Class 3R : These sources emit powers between 1 and 5 mW in the wavelength range from 302.5 nm to 106 nm, where direct beam eye exposure is dangerous but still presents a risk inferior to the one related to Class 3B sources exposure. The Accessible Emission Limit is five times higher than for class 2 sources in the range 400 – 700 nm, and five times higher than for class 1 sources at any other wavelength.
Class 3B : This class is made of medium power laser sources, from 5 mW to 500 mW. The direct vision of the beam of these lasers is always dangerous. On the contrary to class 3A, diffused radiations or diverging sources are dangerous if the exposure duration is higher than 10 s and if the eye is situated at less than 13 cm from the source. Continuous sources of this class emit powers of up to 500 mW, and the maximal energy per surface carried by a single pulse of a pulsed source must be inferior to 105 J.m-2. Compared to 3R laser sources, the manufacturers have more obligations and more control measurements must be done by the user.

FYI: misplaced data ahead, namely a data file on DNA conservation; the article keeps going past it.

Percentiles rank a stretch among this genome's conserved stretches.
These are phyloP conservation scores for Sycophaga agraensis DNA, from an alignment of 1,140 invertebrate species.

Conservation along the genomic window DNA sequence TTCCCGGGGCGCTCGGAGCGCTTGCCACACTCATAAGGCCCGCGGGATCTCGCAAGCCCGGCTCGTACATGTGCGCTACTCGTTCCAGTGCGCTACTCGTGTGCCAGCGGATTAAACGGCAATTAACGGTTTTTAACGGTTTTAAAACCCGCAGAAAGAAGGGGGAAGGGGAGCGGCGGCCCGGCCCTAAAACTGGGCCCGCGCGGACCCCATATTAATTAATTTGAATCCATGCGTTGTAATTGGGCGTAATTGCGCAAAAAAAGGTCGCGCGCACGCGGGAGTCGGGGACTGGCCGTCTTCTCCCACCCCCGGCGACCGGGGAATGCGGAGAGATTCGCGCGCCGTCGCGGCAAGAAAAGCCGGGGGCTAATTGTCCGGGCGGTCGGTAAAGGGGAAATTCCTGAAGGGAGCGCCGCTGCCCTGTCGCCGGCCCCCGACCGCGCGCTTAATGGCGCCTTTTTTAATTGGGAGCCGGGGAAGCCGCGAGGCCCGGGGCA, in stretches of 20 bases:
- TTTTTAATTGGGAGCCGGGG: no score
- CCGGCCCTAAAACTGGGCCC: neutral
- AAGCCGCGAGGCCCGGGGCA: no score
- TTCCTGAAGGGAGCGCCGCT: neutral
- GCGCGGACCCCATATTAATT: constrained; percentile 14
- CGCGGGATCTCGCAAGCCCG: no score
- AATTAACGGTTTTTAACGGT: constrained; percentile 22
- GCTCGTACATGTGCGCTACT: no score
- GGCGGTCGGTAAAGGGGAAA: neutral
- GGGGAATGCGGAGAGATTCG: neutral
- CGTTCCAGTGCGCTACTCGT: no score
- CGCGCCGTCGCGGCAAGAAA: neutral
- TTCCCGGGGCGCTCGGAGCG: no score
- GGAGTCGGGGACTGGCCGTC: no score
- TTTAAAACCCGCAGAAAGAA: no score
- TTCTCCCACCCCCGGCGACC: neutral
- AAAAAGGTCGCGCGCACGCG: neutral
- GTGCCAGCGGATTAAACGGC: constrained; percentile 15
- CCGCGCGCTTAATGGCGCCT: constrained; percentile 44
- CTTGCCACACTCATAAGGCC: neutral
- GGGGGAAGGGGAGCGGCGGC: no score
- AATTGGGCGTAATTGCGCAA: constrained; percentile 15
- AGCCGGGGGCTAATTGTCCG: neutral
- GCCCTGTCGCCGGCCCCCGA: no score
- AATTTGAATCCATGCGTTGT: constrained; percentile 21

Class 4 : For every source of this class, not only the direct vision of the beam but also diffused radiations are dangerous for the eye. These laser provoke skin injuries and can light a fire. Their use thus requires to be very cautious. A continuous source of this class emits more than 500 mW.
To make sense of all this, lasers above the power of 5mW (Class 3B) should not be shone at a living thing.

The other thing you have to watch out for with brought lasers is that, are they compliant with safety regulations and limited to it's laser class? For instance, if the laser states that it is a Class 3R with a max power of 5mW, then it should not exceed this. Cheap suppliers are often overspec and dangerous. Also if buying 532nm (green) pointers, you should also be aware of IR dangers.

For a quick guide these are the power bands for the lasers you are most likely to see:

Class 2 - <1mW
Class 2M - can have a beam intensity to the equivalent of a collimated Class 2
Class 3R - <5mW
Class 3B - <500mW
Class 4 - >500mW

What application are you using the laser for?
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Last edited by CurtisOliver; 09-27-2016 at 08:45 AM.
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Old 09-29-2016, 01:11 AM #3
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Default Re: What is the difference between M.P.E and AEL?

As I understand it, AEL determines the class of laser. It is possible to meet the AEL while not meeting MPE. The AEL for a class 1 laser would meet MPE by definition, but probably not for other classes. MPE is the figure you want to monitor.